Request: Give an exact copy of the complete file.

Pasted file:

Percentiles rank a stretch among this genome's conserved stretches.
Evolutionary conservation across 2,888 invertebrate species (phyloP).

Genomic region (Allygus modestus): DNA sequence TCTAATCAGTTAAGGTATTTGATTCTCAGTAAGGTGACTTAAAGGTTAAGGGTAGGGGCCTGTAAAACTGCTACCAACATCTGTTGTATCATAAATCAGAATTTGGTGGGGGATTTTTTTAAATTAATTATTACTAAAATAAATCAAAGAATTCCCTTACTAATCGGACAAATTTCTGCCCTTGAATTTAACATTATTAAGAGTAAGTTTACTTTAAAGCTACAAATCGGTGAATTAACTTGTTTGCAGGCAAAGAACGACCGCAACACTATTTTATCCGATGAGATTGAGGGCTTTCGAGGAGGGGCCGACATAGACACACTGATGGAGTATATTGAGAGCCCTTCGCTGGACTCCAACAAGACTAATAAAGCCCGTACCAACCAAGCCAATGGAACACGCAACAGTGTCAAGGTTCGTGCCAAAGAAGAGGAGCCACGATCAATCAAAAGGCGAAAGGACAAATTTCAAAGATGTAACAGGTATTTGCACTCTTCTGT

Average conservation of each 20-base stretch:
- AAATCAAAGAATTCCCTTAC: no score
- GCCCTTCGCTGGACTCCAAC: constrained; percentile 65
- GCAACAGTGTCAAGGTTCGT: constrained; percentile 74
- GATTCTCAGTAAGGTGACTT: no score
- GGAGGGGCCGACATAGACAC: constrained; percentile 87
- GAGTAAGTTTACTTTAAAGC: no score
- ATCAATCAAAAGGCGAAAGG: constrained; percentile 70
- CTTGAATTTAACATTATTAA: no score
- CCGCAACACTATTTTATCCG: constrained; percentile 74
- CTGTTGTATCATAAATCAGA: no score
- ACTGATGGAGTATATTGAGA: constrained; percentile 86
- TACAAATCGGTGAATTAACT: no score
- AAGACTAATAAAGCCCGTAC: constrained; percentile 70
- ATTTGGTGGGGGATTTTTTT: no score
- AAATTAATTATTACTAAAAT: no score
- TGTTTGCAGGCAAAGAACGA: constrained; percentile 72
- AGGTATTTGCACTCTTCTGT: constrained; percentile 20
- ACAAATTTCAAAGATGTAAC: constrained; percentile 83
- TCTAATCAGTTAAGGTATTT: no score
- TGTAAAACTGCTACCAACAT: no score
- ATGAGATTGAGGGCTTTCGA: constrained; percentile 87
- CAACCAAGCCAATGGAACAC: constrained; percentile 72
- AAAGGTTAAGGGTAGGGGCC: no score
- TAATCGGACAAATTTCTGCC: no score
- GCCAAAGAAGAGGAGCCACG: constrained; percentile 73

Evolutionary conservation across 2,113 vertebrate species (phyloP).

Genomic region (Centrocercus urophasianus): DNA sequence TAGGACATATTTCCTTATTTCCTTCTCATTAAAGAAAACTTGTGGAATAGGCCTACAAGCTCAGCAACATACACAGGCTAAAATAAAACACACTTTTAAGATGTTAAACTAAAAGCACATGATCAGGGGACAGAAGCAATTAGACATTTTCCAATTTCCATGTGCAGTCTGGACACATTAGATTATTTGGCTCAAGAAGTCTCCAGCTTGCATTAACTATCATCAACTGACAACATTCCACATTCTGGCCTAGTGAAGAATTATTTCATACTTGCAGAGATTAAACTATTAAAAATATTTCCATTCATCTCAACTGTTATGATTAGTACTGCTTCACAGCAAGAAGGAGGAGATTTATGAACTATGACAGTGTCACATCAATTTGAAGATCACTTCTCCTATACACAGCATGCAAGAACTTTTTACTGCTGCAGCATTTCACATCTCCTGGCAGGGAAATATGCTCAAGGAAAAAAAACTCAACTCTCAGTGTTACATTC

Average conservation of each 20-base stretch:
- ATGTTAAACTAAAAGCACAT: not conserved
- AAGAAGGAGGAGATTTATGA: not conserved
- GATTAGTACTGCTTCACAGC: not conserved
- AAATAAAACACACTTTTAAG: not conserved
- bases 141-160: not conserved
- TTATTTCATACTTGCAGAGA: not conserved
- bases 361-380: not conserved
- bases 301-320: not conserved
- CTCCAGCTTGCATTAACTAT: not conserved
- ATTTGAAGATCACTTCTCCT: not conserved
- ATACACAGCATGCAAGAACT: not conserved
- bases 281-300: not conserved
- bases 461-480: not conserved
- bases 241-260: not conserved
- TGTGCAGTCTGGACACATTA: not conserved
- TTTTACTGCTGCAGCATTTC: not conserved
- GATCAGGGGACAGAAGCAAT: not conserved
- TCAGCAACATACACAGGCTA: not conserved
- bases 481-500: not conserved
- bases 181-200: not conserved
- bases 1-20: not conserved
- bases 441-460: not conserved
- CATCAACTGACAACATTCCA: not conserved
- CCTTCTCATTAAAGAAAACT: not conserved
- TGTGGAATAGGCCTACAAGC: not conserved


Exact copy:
Percentiles rank a stretch among this genome's conserved stretches.
Evolutionary conservation across 2,888 invertebrate species (phyloP).

Genomic region (Allygus modestus): DNA sequence TCTAATCAGTTAAGGTATTTGATTCTCAGTAAGGTGACTTAAAGGTTAAGGGTAGGGGCCTGTAAAACTGCTACCAACATCTGTTGTATCATAAATCAGAATTTGGTGGGGGATTTTTTTAAATTAATTATTACTAAAATAAATCAAAGAATTCCCTTACTAATCGGACAAATTTCTGCCCTTGAATTTAACATTATTAAGAGTAAGTTTACTTTAAAGCTACAAATCGGTGAATTAACTTGTTTGCAGGCAAAGAACGACCGCAACACTATTTTATCCGATGAGATTGAGGGCTTTCGAGGAGGGGCCGACATAGACACACTGATGGAGTATATTGAGAGCCCTTCGCTGGACTCCAACAAGACTAATAAAGCCCGTACCAACCAAGCCAATGGAACACGCAACAGTGTCAAGGTTCGTGCCAAAGAAGAGGAGCCACGATCAATCAAAAGGCGAAAGGACAAATTTCAAAGATGTAACAGGTATTTGCACTCTTCTGT

Average conservation of each 20-base stretch:
- AAATCAAAGAATTCCCTTAC: no score
- GCCCTTCGCTGGACTCCAAC: constrained; percentile 65
- GCAACAGTGTCAAGGTTCGT: constrained; percentile 74
- GATTCTCAGTAAGGTGACTT: no score
- GGAGGGGCCGACATAGACAC: constrained; percentile 87
- GAGTAAGTTTACTTTAAAGC: no score
- ATCAATCAAAAGGCGAAAGG: constrained; percentile 70
- CTTGAATTTAACATTATTAA: no score
- CCGCAACACTATTTTATCCG: constrained; percentile 74
- CTGTTGTATCATAAATCAGA: no score
- ACTGATGGAGTATATTGAGA: constrained; percentile 86
- TACAAATCGGTGAATTAACT: no score
- AAGACTAATAAAGCCCGTAC: constrained; percentile 70
- ATTTGGTGGGGGATTTTTTT: no score
- AAATTAATTATTACTAAAAT: no score
- TGTTTGCAGGCAAAGAACGA: constrained; percentile 72
- AGGTATTTGCACTCTTCTGT: constrained; percentile 20
- ACAAATTTCAAAGATGTAAC: constrained; percentile 83
- TCTAATCAGTTAAGGTATTT: no score
- TGTAAAACTGCTACCAACAT: no score
- ATGAGATTGAGGGCTTTCGA: constrained; percentile 87
- CAACCAAGCCAATGGAACAC: constrained; percentile 72
- AAAGGTTAAGGGTAGGGGCC: no score
- TAATCGGACAAATTTCTGCC: no score
- GCCAAAGAAGAGGAGCCACG: constrained; percentile 73

Evolutionary conservation across 2,113 vertebrate species (phyloP).

Genomic region (Centrocercus urophasianus): DNA sequence TAGGACATATTTCCTTATTTCCTTCTCATTAAAGAAAACTTGTGGAATAGGCCTACAAGCTCAGCAACATACACAGGCTAAAATAAAACACACTTTTAAGATGTTAAACTAAAAGCACATGATCAGGGGACAGAAGCAATTAGACATTTTCCAATTTCCATGTGCAGTCTGGACACATTAGATTATTTGGCTCAAGAAGTCTCCAGCTTGCATTAACTATCATCAACTGACAACATTCCACATTCTGGCCTAGTGAAGAATTATTTCATACTTGCAGAGATTAAACTATTAAAAATATTTCCATTCATCTCAACTGTTATGATTAGTACTGCTTCACAGCAAGAAGGAGGAGATTTATGAACTATGACAGTGTCACATCAATTTGAAGATCACTTCTCCTATACACAGCATGCAAGAACTTTTTACTGCTGCAGCATTTCACATCTCCTGGCAGGGAAATATGCTCAAGGAAAAAAAACTCAACTCTCAGTGTTACATTC

Average conservation of each 20-base stretch:
- ATGTTAAACTAAAAGCACAT: not conserved
- AAGAAGGAGGAGATTTATGA: not conserved
- GATTAGTACTGCTTCACAGC: not conserved
- AAATAAAACACACTTTTAAG: not conserved
- bases 141-160: not conserved
- TTATTTCATACTTGCAGAGA: not conserved
- bases 361-380: not conserved
- bases 301-320: not conserved
- CTCCAGCTTGCATTAACTAT: not conserved
- ATTTGAAGATCACTTCTCCT: not conserved
- ATACACAGCATGCAAGAACT: not conserved
- bases 281-300: not conserved
- bases 461-480: not conserved
- bases 241-260: not conserved
- TGTGCAGTCTGGACACATTA: not conserved
- TTTTACTGCTGCAGCATTTC: not conserved
- GATCAGGGGACAGAAGCAAT: not conserved
- TCAGCAACATACACAGGCTA: not conserved
- bases 481-500: not conserved
- bases 181-200: not conserved
- bases 1-20: not conserved
- bases 441-460: not conserved
- CATCAACTGACAACATTCCA: not conserved
- CCTTCTCATTAAAGAAAACT: not conserved
- TGTGGAATAGGCCTACAAGC: not conserved